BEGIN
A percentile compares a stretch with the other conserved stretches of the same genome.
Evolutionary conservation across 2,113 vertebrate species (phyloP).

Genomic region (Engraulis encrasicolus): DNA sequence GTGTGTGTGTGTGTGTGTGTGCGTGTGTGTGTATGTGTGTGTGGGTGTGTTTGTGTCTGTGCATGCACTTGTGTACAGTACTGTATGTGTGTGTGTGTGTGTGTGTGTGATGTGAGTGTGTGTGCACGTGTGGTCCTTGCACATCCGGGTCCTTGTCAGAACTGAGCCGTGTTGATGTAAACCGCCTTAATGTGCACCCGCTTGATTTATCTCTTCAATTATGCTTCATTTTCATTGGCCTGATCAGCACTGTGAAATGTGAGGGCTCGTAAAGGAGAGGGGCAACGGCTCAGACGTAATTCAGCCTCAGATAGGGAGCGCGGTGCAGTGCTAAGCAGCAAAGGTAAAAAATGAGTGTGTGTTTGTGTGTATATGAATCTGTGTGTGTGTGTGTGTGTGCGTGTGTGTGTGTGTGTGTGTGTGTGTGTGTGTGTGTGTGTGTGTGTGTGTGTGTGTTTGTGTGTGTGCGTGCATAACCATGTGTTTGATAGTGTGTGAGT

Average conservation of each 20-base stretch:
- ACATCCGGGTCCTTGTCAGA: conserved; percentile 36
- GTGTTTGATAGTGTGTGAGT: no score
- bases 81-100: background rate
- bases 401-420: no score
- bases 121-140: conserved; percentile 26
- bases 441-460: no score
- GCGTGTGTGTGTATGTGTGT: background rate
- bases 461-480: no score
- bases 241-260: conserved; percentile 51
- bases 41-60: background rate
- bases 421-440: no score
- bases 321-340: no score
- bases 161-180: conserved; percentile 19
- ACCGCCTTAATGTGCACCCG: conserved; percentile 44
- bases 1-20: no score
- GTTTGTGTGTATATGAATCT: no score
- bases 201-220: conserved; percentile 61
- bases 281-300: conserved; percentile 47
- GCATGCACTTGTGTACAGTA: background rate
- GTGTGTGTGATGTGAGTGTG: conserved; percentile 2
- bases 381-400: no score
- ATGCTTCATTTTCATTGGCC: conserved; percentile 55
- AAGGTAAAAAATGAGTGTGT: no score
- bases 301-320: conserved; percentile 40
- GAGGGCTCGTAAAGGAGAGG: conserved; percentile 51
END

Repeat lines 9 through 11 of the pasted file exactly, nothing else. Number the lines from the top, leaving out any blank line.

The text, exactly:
- bases 121-140: conserved; percentile 26
- bases 441-460: no score
- GCGTGTGTGTGTATGTGTGT: background rate